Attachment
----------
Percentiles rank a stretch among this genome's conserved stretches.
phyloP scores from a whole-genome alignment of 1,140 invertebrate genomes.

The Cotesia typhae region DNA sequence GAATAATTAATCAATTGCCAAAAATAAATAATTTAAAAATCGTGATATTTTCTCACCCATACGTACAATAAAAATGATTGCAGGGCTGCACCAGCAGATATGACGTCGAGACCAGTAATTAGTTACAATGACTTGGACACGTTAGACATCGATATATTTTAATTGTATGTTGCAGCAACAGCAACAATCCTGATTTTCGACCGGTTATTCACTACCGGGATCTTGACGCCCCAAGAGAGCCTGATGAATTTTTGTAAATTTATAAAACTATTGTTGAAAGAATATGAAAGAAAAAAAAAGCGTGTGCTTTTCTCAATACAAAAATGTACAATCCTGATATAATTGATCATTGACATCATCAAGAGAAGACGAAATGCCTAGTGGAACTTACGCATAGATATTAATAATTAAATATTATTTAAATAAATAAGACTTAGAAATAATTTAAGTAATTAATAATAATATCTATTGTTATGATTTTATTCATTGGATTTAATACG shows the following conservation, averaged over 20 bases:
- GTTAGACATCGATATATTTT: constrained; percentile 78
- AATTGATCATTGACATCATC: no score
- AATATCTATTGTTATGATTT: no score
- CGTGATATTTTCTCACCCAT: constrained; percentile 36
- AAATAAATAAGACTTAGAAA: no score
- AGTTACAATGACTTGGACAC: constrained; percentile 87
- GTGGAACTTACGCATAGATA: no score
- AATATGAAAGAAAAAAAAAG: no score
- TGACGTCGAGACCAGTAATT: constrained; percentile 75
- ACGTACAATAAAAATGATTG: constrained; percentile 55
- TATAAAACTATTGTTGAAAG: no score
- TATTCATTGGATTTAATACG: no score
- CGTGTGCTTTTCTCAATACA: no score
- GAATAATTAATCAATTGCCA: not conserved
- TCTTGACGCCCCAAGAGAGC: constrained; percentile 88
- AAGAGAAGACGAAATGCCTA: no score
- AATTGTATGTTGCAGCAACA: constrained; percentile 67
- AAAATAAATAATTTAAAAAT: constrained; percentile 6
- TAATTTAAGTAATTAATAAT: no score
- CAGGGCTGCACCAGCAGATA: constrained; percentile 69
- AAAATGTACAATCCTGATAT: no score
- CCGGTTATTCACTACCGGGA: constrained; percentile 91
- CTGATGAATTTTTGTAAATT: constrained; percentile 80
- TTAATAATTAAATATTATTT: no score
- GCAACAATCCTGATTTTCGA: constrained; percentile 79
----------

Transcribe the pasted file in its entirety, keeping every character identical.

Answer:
Percentiles rank a stretch among this genome's conserved stretches.
phyloP scores from a whole-genome alignment of 1,140 invertebrate genomes.

The Cotesia typhae region DNA sequence GAATAATTAATCAATTGCCAAAAATAAATAATTTAAAAATCGTGATATTTTCTCACCCATACGTACAATAAAAATGATTGCAGGGCTGCACCAGCAGATATGACGTCGAGACCAGTAATTAGTTACAATGACTTGGACACGTTAGACATCGATATATTTTAATTGTATGTTGCAGCAACAGCAACAATCCTGATTTTCGACCGGTTATTCACTACCGGGATCTTGACGCCCCAAGAGAGCCTGATGAATTTTTGTAAATTTATAAAACTATTGTTGAAAGAATATGAAAGAAAAAAAAAGCGTGTGCTTTTCTCAATACAAAAATGTACAATCCTGATATAATTGATCATTGACATCATCAAGAGAAGACGAAATGCCTAGTGGAACTTACGCATAGATATTAATAATTAAATATTATTTAAATAAATAAGACTTAGAAATAATTTAAGTAATTAATAATAATATCTATTGTTATGATTTTATTCATTGGATTTAATACG shows the following conservation, averaged over 20 bases:
- GTTAGACATCGATATATTTT: constrained; percentile 78
- AATTGATCATTGACATCATC: no score
- AATATCTATTGTTATGATTT: no score
- CGTGATATTTTCTCACCCAT: constrained; percentile 36
- AAATAAATAAGACTTAGAAA: no score
- AGTTACAATGACTTGGACAC: constrained; percentile 87
- GTGGAACTTACGCATAGATA: no score
- AATATGAAAGAAAAAAAAAG: no score
- TGACGTCGAGACCAGTAATT: constrained; percentile 75
- ACGTACAATAAAAATGATTG: constrained; percentile 55
- TATAAAACTATTGTTGAAAG: no score
- TATTCATTGGATTTAATACG: no score
- CGTGTGCTTTTCTCAATACA: no score
- GAATAATTAATCAATTGCCA: not conserved
- TCTTGACGCCCCAAGAGAGC: constrained; percentile 88
- AAGAGAAGACGAAATGCCTA: no score
- AATTGTATGTTGCAGCAACA: constrained; percentile 67
- AAAATAAATAATTTAAAAAT: constrained; percentile 6
- TAATTTAAGTAATTAATAAT: no score
- CAGGGCTGCACCAGCAGATA: constrained; percentile 69
- AAAATGTACAATCCTGATAT: no score
- CCGGTTATTCACTACCGGGA: constrained; percentile 91
- CTGATGAATTTTTGTAAATT: constrained; percentile 80
- TTAATAATTAAATATTATTT: no score
- GCAACAATCCTGATTTTCGA: constrained; percentile 79